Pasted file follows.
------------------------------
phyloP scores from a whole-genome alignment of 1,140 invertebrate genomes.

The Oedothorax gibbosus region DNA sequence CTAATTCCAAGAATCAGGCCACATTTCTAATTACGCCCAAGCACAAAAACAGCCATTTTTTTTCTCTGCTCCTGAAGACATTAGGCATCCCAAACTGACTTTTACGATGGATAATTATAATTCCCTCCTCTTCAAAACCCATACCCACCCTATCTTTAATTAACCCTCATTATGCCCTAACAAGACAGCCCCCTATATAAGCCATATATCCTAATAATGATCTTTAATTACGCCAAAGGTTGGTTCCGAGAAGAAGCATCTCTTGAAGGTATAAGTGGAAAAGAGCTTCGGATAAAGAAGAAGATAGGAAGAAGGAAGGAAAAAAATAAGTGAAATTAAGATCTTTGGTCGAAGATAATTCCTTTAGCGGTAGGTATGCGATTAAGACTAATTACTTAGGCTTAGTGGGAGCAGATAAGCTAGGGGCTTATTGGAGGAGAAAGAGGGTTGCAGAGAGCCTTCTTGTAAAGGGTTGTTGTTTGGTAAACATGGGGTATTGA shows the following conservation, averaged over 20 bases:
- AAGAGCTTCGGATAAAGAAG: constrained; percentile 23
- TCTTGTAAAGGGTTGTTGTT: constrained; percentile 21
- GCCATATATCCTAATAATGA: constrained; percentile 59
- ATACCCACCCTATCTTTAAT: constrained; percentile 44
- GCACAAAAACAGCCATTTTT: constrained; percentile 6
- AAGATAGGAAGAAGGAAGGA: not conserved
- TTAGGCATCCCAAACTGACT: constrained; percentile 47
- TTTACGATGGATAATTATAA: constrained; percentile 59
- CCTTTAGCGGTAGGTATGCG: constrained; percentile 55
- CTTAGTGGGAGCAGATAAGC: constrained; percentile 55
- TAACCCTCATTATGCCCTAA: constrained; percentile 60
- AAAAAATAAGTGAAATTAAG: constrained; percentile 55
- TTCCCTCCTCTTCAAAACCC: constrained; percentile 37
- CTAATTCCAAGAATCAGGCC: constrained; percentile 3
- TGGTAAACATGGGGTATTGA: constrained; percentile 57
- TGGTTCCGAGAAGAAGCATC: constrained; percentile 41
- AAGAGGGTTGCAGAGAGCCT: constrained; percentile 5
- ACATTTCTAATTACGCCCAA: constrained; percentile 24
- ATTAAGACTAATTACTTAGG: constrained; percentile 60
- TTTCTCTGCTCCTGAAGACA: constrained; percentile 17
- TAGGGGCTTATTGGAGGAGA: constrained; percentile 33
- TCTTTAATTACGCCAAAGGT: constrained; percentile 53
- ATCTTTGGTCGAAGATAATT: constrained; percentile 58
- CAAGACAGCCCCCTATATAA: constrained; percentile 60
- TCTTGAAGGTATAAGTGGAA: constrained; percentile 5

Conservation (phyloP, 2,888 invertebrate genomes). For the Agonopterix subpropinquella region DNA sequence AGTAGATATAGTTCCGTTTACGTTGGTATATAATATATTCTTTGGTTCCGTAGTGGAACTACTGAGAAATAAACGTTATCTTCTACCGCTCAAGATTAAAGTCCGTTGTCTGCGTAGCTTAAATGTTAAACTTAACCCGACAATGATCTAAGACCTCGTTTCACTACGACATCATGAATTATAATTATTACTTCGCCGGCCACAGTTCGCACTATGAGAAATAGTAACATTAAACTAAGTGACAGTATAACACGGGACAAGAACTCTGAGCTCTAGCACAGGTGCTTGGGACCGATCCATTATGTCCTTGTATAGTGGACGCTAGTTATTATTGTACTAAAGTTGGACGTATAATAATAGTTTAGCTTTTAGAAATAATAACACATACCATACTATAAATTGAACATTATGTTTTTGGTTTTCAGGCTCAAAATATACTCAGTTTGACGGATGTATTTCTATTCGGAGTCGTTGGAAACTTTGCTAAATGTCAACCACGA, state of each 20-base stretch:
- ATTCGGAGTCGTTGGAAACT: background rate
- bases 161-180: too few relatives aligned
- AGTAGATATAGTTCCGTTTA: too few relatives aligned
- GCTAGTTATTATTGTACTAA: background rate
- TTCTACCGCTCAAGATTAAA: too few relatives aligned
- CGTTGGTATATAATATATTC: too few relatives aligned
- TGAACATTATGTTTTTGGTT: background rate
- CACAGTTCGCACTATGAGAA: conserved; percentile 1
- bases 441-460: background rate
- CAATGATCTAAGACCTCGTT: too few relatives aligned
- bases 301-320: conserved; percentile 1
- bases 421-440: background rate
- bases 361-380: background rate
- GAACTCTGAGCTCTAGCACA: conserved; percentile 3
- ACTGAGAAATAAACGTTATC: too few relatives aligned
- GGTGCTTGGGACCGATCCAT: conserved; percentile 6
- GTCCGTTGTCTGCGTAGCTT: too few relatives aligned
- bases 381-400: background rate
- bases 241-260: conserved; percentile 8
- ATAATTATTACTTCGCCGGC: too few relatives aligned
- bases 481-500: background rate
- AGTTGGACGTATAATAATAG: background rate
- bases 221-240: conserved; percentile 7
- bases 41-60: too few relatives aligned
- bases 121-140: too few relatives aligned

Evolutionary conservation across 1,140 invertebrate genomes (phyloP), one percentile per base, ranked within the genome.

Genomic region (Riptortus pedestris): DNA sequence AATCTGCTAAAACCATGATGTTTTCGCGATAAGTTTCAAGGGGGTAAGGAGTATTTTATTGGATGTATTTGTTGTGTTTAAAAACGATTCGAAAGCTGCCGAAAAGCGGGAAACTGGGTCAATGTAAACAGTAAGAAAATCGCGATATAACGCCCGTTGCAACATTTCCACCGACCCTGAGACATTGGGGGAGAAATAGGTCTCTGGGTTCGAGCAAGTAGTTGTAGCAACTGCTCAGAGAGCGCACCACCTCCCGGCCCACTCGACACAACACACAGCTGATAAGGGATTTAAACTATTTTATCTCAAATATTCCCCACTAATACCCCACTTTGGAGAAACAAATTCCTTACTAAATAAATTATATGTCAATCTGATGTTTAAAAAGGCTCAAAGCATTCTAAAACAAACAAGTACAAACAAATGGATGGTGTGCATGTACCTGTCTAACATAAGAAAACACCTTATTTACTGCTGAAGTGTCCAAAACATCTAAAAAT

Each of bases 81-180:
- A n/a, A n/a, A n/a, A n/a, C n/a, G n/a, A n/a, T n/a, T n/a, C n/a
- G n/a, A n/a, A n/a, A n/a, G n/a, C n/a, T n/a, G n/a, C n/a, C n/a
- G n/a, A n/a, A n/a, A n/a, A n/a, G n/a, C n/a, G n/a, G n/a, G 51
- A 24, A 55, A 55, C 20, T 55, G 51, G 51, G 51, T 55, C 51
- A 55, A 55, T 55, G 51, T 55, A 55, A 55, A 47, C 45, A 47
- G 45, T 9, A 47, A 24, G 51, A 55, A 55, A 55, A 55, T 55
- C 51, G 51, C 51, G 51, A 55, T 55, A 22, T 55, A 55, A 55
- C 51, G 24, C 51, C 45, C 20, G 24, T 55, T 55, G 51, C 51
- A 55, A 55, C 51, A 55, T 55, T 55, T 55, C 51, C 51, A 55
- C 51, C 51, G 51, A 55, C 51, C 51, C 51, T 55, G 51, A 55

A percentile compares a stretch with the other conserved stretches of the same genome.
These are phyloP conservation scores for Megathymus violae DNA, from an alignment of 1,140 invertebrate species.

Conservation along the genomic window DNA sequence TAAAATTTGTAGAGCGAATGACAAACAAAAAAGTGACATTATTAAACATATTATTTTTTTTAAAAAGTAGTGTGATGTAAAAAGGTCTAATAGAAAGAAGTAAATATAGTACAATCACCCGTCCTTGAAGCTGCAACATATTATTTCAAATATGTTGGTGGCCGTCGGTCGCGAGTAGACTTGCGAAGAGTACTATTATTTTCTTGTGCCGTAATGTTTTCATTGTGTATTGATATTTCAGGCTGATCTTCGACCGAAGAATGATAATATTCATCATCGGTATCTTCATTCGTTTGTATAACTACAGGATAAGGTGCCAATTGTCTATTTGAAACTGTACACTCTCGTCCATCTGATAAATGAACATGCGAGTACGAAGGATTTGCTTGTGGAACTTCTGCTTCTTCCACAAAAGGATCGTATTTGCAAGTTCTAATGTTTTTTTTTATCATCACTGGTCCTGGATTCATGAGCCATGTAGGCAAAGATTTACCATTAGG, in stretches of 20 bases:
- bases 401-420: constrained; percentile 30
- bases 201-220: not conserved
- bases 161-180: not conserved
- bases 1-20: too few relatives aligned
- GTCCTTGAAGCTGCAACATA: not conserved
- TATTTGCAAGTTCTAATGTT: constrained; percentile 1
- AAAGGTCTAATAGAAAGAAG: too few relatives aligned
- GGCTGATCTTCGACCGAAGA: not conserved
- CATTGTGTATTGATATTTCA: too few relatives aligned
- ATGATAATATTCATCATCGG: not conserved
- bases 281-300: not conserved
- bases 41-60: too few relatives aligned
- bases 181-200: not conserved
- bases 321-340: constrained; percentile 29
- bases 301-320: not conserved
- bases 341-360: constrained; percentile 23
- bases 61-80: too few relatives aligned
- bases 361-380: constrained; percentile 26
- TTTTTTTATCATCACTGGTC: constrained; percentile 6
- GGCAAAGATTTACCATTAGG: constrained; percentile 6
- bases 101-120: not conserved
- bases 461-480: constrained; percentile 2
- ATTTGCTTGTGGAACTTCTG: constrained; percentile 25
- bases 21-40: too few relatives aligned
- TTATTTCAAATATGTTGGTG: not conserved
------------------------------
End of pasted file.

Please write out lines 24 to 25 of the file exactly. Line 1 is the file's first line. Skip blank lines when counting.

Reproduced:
- TCTTTAATTACGCCAAAGGT: constrained; percentile 53
- ATCTTTGGTCGAAGATAATT: constrained; percentile 58